The G. Edward Elwell, Jr., Autograph Collection contains around one hundred documents collected by G. Edward Elwell, Jr., 33°, a member of Caldwell Consistory (Bloomsburg, Pennsylvania), a professional printer and Scottish Rite Mason. In 1898, the 12-year-old Elwell wrote a letter to Admiral George Dewey (1837–1917), a hero of the Spanish-American War. Dewey’s reply became the first signed document in Elwell’s collection. The items in the collection span nearly 500 years of history (1489-1960), and each contains the signature of a well-known figure from American and European history.
One of the items that has always caught my eye is this check, dated June 30, 1881. President James A. Garfield (1831-1881) signed this check, which was issued to Albert Hawkins, the White House’s coachman, two days before the President was shot. The sixty-dollar check was Hawkins’ monthly salary. After the death of President Garfield, his widow, Lucretia Garfield, gave the check to the historian Edward Everett Hale, who notes the history of the check on the reverse.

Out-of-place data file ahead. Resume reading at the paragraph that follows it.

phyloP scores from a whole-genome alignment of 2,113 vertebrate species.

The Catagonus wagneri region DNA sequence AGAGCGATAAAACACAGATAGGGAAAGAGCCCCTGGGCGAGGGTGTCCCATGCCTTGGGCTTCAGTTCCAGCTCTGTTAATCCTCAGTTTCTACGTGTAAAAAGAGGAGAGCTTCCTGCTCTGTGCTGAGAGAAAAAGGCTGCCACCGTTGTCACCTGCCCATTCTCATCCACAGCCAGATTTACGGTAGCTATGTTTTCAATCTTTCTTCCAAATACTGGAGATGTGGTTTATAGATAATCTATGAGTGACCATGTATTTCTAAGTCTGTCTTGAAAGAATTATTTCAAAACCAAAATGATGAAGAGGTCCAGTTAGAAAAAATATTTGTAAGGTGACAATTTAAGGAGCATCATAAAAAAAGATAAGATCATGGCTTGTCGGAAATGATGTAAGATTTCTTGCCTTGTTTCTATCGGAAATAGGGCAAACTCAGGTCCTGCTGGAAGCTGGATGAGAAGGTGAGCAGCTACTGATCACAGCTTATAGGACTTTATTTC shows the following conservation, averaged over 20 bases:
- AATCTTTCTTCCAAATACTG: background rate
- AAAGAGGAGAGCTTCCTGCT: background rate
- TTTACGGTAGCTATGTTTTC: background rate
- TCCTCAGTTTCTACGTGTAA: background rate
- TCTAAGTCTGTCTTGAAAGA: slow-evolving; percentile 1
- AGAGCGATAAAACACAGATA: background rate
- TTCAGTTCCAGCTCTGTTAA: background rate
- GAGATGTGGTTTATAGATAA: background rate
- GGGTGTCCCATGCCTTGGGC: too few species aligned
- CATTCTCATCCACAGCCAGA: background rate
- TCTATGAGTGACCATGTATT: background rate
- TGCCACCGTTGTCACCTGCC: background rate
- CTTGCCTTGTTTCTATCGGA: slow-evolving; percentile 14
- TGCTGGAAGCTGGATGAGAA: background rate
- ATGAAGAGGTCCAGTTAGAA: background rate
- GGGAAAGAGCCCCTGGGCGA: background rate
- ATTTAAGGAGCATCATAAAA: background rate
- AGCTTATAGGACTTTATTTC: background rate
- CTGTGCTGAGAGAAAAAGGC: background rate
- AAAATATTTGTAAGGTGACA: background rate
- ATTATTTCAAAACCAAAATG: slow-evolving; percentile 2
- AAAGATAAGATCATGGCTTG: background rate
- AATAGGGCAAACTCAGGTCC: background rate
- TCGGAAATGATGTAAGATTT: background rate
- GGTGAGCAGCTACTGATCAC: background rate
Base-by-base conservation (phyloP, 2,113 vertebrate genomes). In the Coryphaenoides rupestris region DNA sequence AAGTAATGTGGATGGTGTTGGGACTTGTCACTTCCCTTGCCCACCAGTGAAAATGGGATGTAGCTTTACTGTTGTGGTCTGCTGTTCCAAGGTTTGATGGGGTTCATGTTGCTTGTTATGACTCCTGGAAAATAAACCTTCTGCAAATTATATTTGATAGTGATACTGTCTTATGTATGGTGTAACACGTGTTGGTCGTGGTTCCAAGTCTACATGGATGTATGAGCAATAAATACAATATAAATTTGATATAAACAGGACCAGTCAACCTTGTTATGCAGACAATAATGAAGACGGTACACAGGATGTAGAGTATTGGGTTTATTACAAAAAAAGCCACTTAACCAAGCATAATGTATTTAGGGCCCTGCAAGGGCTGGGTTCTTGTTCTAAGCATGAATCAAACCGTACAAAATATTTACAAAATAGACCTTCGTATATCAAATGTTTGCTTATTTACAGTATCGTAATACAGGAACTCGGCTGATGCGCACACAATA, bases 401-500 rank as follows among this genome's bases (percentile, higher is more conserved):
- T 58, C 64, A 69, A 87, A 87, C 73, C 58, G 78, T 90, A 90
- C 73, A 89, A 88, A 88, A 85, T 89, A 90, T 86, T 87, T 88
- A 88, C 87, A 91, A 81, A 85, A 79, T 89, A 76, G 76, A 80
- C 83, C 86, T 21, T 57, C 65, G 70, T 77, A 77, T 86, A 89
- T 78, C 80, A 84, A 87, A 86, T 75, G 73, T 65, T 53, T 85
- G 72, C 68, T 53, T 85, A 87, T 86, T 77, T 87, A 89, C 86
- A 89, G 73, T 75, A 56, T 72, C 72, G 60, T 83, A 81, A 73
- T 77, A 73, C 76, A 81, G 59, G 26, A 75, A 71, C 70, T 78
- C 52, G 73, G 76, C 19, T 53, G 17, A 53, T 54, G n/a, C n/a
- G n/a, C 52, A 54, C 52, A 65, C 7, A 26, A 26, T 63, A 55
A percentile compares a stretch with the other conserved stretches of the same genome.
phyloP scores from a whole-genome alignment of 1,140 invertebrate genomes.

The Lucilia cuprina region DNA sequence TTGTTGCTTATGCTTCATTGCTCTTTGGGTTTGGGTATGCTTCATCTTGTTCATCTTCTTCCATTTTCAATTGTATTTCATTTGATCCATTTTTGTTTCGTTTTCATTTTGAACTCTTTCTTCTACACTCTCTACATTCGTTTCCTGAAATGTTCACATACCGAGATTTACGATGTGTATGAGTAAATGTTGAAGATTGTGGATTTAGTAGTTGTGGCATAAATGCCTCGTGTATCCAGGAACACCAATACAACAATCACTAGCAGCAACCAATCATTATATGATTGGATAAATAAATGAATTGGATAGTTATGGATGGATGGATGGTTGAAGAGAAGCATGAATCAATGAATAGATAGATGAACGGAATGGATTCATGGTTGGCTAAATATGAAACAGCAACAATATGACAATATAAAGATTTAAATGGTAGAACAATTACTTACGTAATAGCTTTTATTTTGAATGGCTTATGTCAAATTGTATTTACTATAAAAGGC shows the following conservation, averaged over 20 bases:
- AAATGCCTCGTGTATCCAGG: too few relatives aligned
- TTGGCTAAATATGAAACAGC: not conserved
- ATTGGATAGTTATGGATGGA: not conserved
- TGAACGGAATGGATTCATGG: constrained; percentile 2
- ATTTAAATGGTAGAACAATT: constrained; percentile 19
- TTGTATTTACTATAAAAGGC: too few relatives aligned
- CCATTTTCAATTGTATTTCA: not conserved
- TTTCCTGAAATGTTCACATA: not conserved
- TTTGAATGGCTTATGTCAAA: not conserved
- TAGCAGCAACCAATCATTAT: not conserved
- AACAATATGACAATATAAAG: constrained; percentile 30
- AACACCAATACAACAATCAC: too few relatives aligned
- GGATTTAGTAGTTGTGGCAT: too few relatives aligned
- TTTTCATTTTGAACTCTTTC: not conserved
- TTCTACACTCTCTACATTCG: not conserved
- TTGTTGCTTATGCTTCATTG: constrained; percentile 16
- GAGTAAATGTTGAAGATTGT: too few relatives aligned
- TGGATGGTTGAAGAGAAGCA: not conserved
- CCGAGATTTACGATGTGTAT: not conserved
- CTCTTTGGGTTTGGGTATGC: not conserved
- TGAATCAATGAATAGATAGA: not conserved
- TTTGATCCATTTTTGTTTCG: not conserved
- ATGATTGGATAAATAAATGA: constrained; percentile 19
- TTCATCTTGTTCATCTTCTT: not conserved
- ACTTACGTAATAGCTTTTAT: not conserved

There is little doubt that Elwell collected this item because of its association with President Garfield, but today, we can see that it helps tell a more complete story, that of Albert Hawkins, a Black man who served as the White House’s coachman under six U.S. presidents. The White House Historical Association, in writing about Hawkins, states that “Albert Hawkins was a coachman who began his service under Ulysses S. Grant. By the 1880s, he was among the most celebrated of Washington’s African American community…”
You can see a high-res image of this check at our Digital Collections website.
Check issued to Albert Hawkins, 1881 June 30. Gift of Caldwell Consistory, Bloomsburg, Pennsylvania, A74/002/043.
Source: National Heritage Museum